With the development of advanced (spatial) surveillance technology, it is conceivable that such systems will be expanded to address forest health and productivity, monitoring biotic vectors and natural elements, as well as tree and stand responses. In the future, the main objective of surveillance activities will be minimize the «loss» of C from biomass to atmosphere, likely to be caused by either fire and insect outbreaks. In the absence of surveillance and prompt intervention with modern fighting means, fires and insect outbreaks will represent positive feedbacks to CO2 atmospheric concentration (Schindler 1998).


All suggested actions fall in the category of «no regrets;» that is they involve good silviculture practices able to improve the quality of stands, lessen the impacts of climate change and adapt existing ecosystems to climate warming. The forecasted climatic change is of such magnitude that assessing its ecological and social implications can already be considered a new scientific field, with immediate and important practical applications. Modern science will have to rapidly assess the ecological consequences of warming and provide effective solutions to a score of emerging problems, made even more complicated in the context of unprecedented population growth, by the need to provide food and shelter in an increasingly variable climatic environment. For forestry, the above described measures attempt to provide some of the solutions, recognizing how complicate and costly their implementation might be. An additional aspect, still awaiting proper assessment, is CO2 fertilization. This is likely to increase the productivity of forest ecosystems and the C sequestration process, if vigorous action is taken immediately. When the biomass accumulated in the first rotation after the implementation of the pro-carbon silviculture will start to decompose, or release C accidentally (e.g. as a result of a major fire), the atmosphere will again be suddenly enriched with additional CO2. People should be under no illusions that these measures, although effective, are no more than means to delay grave ecological effects, that can only be prevented if a permanent solution is found for the permanent storage of the "extra" C, now present in the atmosphere (Herzog et al. 2000).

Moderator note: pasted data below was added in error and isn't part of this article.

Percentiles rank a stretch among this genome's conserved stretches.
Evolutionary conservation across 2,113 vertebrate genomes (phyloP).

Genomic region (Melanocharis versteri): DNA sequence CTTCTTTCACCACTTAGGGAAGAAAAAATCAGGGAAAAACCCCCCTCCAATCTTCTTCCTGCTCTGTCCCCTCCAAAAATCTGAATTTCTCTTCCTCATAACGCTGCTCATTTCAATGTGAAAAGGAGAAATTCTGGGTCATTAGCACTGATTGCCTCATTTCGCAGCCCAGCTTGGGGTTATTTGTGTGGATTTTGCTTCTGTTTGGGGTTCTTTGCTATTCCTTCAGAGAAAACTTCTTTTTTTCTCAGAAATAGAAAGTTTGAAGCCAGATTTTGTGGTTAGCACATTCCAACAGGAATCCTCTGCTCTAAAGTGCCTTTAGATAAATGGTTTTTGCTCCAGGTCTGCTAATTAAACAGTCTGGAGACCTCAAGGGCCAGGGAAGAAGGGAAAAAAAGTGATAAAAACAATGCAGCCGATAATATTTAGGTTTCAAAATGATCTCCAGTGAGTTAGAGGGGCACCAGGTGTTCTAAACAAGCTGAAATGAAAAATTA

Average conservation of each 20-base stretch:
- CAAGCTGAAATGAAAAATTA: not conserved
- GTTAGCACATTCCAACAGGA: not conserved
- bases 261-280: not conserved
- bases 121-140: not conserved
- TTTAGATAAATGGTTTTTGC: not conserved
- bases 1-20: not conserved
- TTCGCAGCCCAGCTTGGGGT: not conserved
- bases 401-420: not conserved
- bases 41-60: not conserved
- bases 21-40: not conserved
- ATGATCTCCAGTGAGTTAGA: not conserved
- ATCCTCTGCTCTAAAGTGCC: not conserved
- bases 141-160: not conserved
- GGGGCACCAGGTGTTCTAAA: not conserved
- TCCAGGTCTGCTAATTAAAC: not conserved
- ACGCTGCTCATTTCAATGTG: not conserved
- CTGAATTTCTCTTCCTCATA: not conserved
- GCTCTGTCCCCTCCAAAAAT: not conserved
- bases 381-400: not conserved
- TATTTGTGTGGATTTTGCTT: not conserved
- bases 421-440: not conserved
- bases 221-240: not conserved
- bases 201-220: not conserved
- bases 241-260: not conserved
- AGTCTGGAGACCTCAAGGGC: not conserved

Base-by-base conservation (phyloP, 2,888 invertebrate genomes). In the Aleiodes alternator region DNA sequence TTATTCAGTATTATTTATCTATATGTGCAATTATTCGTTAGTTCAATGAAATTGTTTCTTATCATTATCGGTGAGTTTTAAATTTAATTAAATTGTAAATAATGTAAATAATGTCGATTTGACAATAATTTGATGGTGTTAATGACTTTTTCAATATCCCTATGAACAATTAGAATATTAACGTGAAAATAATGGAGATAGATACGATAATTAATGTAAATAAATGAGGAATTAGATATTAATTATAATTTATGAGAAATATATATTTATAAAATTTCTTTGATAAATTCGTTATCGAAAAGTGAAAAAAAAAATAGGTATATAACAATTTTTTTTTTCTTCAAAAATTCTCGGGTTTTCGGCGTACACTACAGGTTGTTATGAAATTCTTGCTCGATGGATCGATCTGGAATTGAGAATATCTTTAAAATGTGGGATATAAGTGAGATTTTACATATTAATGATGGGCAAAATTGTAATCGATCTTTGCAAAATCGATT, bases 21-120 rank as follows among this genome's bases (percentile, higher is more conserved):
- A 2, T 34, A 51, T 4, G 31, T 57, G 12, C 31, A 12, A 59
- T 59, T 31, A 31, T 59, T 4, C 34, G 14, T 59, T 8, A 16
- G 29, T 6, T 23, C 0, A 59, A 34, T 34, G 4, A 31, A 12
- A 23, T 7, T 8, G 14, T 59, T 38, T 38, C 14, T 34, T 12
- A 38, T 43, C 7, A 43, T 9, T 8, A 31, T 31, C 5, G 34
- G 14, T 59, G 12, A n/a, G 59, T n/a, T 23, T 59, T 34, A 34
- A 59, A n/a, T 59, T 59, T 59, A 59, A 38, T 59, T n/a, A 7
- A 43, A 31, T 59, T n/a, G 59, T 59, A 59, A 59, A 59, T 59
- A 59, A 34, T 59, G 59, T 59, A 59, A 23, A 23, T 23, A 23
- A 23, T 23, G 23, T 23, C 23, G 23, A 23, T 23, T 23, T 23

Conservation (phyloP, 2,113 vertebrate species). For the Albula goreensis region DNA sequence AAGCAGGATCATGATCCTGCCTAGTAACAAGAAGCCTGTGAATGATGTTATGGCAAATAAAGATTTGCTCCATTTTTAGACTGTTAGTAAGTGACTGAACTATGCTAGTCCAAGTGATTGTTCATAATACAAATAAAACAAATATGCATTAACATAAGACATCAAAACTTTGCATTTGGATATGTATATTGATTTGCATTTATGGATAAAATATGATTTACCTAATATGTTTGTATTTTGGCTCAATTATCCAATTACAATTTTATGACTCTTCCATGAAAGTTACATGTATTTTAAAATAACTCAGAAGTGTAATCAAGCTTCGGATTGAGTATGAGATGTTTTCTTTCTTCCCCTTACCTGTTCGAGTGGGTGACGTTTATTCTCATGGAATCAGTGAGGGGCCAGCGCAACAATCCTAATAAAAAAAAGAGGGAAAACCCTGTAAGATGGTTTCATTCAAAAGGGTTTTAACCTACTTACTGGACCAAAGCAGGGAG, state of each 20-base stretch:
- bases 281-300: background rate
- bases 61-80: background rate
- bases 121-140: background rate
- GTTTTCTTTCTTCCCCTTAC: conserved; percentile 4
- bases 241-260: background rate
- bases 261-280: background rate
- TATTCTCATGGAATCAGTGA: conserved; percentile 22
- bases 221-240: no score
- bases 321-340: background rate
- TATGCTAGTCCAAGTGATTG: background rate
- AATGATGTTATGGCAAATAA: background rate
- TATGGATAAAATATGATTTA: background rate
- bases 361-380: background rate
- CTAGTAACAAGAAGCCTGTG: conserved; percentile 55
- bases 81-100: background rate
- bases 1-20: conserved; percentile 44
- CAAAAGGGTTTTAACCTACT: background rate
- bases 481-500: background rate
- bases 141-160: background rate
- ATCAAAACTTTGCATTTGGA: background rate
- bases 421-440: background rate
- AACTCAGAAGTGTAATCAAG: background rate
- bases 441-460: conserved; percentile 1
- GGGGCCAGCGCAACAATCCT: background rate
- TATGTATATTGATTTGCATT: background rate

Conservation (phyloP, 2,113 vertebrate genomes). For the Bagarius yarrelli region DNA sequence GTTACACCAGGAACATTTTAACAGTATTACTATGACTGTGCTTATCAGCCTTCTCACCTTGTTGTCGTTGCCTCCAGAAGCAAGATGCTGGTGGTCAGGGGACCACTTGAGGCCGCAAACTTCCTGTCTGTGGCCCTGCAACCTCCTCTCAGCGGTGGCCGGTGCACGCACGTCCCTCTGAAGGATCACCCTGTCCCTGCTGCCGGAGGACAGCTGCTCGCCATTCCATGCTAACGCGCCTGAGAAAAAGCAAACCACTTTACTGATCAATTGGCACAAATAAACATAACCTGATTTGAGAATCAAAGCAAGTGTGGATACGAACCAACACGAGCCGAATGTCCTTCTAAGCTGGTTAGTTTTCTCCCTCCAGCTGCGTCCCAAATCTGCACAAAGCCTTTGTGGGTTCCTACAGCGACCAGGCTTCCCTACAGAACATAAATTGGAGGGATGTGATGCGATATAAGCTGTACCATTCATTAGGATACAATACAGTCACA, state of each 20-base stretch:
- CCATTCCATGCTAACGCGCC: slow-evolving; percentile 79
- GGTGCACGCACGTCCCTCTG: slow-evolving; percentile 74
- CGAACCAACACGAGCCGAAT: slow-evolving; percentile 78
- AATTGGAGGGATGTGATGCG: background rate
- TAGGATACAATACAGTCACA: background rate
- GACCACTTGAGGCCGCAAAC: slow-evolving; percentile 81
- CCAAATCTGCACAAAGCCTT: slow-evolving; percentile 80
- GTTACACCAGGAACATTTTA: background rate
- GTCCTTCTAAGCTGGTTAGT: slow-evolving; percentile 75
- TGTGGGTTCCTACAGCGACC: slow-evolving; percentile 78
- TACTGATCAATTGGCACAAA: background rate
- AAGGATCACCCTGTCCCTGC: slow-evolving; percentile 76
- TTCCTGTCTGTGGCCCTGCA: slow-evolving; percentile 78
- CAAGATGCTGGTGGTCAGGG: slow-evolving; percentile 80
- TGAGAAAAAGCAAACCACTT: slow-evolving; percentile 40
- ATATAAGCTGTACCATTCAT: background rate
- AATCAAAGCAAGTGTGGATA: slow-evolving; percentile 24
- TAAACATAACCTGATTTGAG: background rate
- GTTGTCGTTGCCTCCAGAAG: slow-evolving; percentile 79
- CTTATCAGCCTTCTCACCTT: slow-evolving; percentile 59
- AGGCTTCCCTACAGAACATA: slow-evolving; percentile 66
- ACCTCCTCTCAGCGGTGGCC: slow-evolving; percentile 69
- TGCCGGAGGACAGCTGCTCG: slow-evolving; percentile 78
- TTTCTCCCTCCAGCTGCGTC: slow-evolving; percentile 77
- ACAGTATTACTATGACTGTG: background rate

Regardless of which groups they fall into, all measures must be ecologically sustainable over time, technologically simple, capable of addressing the direct and indirect causes of forest loss by providing economically viable solutions, preferably with low start-up costs, be socially integrative, building on local needs and traditions, and be relatively adaptable to changing economic and ecological conditions (Houghton 1997). However, before any measures are adopted on a wide scale, their relative benefits must be determined. Thus, true net GHGs balances are necessary for the major forest ecosystems of the world, incorporating consideration of all fluxes of gases associated with all phases of growth, harvest, and final disposition of biomass/carbon incorporated in products having slow decomposition rates. Since all the effects of climate change depend on the evolution of temperature and precipitation, modeling of the effects of these primary elements on crop yields, including forest biomass, and water supplies will gain in importance. The scientific community will probably soon witness a new generation of regional models, apt to be used as tools for economic development.

Considering the time frame of climate change, in the short term, the establishment of new forests, especially intensive industrial plantations, has the highest potential for C sequestration. Second only to this, conservation of natural forests and their intensive management should aim at the restoration of their CO2 assimilative capacity, based on climax species. The effectiveness of carbon sequestration by these measures increases significantly when the timber produced is used in durable products, having low decomposition rates. However, in the long term, substitution of timber biomass for fossil fuels, to the extent feasible, appears more sustainable, emphasizing storage/release of energy in biomass without C balance variation (Schlamadinger and Marland 1996). Yet, although such a solution is feasible for a large range of societal needs, it may not appear practical in an energy-hungry world.